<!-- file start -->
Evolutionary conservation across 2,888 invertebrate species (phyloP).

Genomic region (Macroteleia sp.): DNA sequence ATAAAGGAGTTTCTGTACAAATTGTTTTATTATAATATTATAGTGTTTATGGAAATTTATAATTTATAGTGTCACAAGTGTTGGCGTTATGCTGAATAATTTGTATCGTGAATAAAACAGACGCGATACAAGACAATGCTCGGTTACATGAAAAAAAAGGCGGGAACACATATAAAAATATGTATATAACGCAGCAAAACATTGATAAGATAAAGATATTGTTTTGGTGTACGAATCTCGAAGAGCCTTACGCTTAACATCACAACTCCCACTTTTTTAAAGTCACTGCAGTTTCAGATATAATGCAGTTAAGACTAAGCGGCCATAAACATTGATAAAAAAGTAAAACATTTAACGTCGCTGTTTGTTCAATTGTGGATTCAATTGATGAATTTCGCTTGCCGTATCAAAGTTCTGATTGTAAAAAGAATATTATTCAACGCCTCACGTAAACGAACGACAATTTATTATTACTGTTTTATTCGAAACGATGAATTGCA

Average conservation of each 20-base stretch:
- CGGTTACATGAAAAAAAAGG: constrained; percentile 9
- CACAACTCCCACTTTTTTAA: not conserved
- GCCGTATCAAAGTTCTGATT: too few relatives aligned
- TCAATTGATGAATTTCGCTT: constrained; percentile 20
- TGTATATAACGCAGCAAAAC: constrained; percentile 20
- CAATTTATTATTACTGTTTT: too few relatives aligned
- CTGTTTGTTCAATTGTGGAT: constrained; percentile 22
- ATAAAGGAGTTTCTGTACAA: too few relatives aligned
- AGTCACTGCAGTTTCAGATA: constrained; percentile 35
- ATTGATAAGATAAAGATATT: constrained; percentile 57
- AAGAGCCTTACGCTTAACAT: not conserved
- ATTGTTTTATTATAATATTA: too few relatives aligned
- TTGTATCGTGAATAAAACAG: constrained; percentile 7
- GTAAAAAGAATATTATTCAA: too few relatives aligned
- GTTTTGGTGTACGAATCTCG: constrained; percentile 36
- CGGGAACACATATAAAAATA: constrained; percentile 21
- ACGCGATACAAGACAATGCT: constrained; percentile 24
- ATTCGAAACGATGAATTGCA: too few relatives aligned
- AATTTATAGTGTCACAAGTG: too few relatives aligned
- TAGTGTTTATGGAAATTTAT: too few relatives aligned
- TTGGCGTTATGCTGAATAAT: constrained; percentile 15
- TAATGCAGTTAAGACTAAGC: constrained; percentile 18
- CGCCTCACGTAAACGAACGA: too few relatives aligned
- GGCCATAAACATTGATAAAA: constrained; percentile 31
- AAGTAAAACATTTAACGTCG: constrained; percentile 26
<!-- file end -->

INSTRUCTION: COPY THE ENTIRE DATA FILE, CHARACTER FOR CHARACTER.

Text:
Evolutionary conservation across 2,888 invertebrate species (phyloP).

Genomic region (Macroteleia sp.): DNA sequence ATAAAGGAGTTTCTGTACAAATTGTTTTATTATAATATTATAGTGTTTATGGAAATTTATAATTTATAGTGTCACAAGTGTTGGCGTTATGCTGAATAATTTGTATCGTGAATAAAACAGACGCGATACAAGACAATGCTCGGTTACATGAAAAAAAAGGCGGGAACACATATAAAAATATGTATATAACGCAGCAAAACATTGATAAGATAAAGATATTGTTTTGGTGTACGAATCTCGAAGAGCCTTACGCTTAACATCACAACTCCCACTTTTTTAAAGTCACTGCAGTTTCAGATATAATGCAGTTAAGACTAAGCGGCCATAAACATTGATAAAAAAGTAAAACATTTAACGTCGCTGTTTGTTCAATTGTGGATTCAATTGATGAATTTCGCTTGCCGTATCAAAGTTCTGATTGTAAAAAGAATATTATTCAACGCCTCACGTAAACGAACGACAATTTATTATTACTGTTTTATTCGAAACGATGAATTGCA

Average conservation of each 20-base stretch:
- CGGTTACATGAAAAAAAAGG: constrained; percentile 9
- CACAACTCCCACTTTTTTAA: not conserved
- GCCGTATCAAAGTTCTGATT: too few relatives aligned
- TCAATTGATGAATTTCGCTT: constrained; percentile 20
- TGTATATAACGCAGCAAAAC: constrained; percentile 20
- CAATTTATTATTACTGTTTT: too few relatives aligned
- CTGTTTGTTCAATTGTGGAT: constrained; percentile 22
- ATAAAGGAGTTTCTGTACAA: too few relatives aligned
- AGTCACTGCAGTTTCAGATA: constrained; percentile 35
- ATTGATAAGATAAAGATATT: constrained; percentile 57
- AAGAGCCTTACGCTTAACAT: not conserved
- ATTGTTTTATTATAATATTA: too few relatives aligned
- TTGTATCGTGAATAAAACAG: constrained; percentile 7
- GTAAAAAGAATATTATTCAA: too few relatives aligned
- GTTTTGGTGTACGAATCTCG: constrained; percentile 36
- CGGGAACACATATAAAAATA: constrained; percentile 21
- ACGCGATACAAGACAATGCT: constrained; percentile 24
- ATTCGAAACGATGAATTGCA: too few relatives aligned
- AATTTATAGTGTCACAAGTG: too few relatives aligned
- TAGTGTTTATGGAAATTTAT: too few relatives aligned
- TTGGCGTTATGCTGAATAAT: constrained; percentile 15
- TAATGCAGTTAAGACTAAGC: constrained; percentile 18
- CGCCTCACGTAAACGAACGA: too few relatives aligned
- GGCCATAAACATTGATAAAA: constrained; percentile 31
- AAGTAAAACATTTAACGTCG: constrained; percentile 26